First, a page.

Wednesday, June 02, 2010

Breathing Warm and Slow

“It was a quiet morning, the town covered over with darkness and at ease in bed. Summer gathered in the weather, the wind had the proper touch, the breathing of the world was long and warm and slow. You had only to rise, lean from your window, and know that this indeed was the first real time of freedom and living, this was the first morning of summer."
- Ray Bradbury, Dandelion Wine

We have a family of Peregrine falcons in our neighborhood. A dead-topped pine tree by the front driveway gives a view of the El Cajon valley to the north.

A small canyon to the south provides a lovely updraft to the power lines, where they can survey the wildlife in the otherwise uninhabited (by people) canyon out back. Although Tech Support Guy can hear their cries from indoors, I have to sit outside to be sure I’m hearing their screech rather than hearing-aid feedback. Strikingly similar. The falcon sounds I find here aren’t the screeches I’m hearing out back, which remind me more of the petulant sounds my vocal cat makes when she’s being ignored.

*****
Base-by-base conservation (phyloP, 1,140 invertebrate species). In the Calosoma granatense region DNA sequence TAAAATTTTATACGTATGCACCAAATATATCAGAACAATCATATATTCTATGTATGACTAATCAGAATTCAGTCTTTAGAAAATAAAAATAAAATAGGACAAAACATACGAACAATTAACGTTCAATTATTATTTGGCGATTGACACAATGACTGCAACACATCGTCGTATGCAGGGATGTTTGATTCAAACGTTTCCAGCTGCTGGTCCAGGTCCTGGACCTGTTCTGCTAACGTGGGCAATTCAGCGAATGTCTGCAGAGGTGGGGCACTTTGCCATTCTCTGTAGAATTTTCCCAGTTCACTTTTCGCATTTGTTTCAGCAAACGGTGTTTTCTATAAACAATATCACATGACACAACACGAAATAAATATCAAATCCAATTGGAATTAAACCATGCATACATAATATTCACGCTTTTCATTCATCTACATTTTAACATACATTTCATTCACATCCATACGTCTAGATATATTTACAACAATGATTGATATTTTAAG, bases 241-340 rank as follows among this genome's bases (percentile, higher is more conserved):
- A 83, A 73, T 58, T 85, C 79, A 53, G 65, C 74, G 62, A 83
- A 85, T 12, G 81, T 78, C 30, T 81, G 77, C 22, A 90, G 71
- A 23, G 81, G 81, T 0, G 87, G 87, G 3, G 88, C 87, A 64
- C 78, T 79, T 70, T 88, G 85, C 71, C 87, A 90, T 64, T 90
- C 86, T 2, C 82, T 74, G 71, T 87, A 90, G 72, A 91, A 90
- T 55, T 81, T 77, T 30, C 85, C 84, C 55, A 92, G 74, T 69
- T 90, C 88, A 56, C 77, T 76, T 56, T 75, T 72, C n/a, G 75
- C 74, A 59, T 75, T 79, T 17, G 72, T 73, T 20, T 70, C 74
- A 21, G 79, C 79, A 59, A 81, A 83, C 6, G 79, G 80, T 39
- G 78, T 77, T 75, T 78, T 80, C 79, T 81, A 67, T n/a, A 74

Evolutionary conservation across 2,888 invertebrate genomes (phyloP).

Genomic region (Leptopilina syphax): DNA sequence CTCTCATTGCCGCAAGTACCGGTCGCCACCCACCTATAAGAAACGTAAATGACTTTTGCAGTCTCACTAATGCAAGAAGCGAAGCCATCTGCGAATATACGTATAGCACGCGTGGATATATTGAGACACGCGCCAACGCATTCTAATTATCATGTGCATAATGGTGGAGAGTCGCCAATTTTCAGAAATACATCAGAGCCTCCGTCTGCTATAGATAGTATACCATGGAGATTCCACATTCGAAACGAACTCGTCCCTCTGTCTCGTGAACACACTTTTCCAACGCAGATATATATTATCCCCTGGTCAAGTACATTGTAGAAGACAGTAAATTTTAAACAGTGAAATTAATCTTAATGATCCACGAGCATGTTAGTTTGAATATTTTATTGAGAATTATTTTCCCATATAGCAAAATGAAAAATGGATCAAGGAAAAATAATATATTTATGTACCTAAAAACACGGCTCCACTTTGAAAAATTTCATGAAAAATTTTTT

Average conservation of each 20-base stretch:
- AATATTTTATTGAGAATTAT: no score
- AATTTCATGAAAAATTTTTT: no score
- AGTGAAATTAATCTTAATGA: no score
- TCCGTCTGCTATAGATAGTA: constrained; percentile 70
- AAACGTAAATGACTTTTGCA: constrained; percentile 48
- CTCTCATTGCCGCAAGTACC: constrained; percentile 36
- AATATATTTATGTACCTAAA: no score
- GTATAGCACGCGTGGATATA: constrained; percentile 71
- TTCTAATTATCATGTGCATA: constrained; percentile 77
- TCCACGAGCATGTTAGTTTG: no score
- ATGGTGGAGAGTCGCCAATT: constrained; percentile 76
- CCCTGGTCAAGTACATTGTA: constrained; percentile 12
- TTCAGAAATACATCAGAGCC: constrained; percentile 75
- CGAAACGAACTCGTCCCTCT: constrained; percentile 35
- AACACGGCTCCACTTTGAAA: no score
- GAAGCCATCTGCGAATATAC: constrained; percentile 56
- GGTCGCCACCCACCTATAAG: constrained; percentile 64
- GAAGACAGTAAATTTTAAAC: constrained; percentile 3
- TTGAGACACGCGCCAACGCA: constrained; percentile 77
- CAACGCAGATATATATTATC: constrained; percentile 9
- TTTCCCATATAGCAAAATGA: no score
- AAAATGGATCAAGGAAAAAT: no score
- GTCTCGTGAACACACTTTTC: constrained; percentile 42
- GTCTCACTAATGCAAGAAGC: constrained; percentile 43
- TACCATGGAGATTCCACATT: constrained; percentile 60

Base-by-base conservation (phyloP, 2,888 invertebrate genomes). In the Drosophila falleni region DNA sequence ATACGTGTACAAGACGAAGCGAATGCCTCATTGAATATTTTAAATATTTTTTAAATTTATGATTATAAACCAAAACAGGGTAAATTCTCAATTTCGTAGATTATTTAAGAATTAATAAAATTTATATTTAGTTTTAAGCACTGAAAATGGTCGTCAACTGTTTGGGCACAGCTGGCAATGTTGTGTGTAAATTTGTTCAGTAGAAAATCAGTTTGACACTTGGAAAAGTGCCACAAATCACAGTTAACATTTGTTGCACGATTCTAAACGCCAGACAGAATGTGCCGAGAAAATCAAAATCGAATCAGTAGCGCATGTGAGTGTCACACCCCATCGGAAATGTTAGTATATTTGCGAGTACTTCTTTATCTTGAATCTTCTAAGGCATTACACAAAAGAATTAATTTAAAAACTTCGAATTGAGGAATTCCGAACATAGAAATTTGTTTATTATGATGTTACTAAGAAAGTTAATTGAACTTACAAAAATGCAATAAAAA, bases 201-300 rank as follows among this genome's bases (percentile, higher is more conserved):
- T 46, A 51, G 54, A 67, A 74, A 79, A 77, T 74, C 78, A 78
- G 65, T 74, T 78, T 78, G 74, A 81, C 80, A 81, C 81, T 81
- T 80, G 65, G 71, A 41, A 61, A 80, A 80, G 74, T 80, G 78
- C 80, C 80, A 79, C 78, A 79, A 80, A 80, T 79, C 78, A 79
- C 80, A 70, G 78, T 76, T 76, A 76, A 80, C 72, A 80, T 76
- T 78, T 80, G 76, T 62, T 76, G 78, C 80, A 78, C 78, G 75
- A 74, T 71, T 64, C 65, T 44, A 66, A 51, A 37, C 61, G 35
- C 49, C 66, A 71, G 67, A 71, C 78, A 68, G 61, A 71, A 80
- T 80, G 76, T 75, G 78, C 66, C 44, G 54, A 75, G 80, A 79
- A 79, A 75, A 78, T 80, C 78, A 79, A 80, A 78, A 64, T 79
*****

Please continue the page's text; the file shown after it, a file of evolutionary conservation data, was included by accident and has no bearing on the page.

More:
Although the calendar might disagree, summer has arrived.

The house finches, spoiled by multiple bird feeders, have grown fat and lazy. This guy permitted me to approach quite closely before he made a leisurly two-hop take-off from the arbor. The finches have a very distinctive cry as well.

The antics of the finches are driving the territorial Anna’s hummingbirds to attempt suicide in my tsukubai. Either that, or he’s having a cool-down before engaging in vigorous climbing and precipitous dives to court the ladies.

On Memorial Day, my Easter Lily was still hesitating to open.

It waited until this morning before the first bud opened. The fragrance would be cloying in a perfume, but somehow in the summer morning air it smells just right.

This is a wonderful time of year to spend a cool morning outside with a camera and a cup of coffee and a good book. The first 7 lines of T’ao Ch’ien, Reading The Book of Hills and Seas, agrees:
In the month of June the grass grows high
And round my cottage thick-leaved branches sway.
There is not a bird but delights in the place where it rests.
And I too – love my thatched cottage.
I have done my ploughing:
I have sown my seed.
Again I have time to sit and read my books.

Martha in Michigan can take heart: rabbits can’t eat books.

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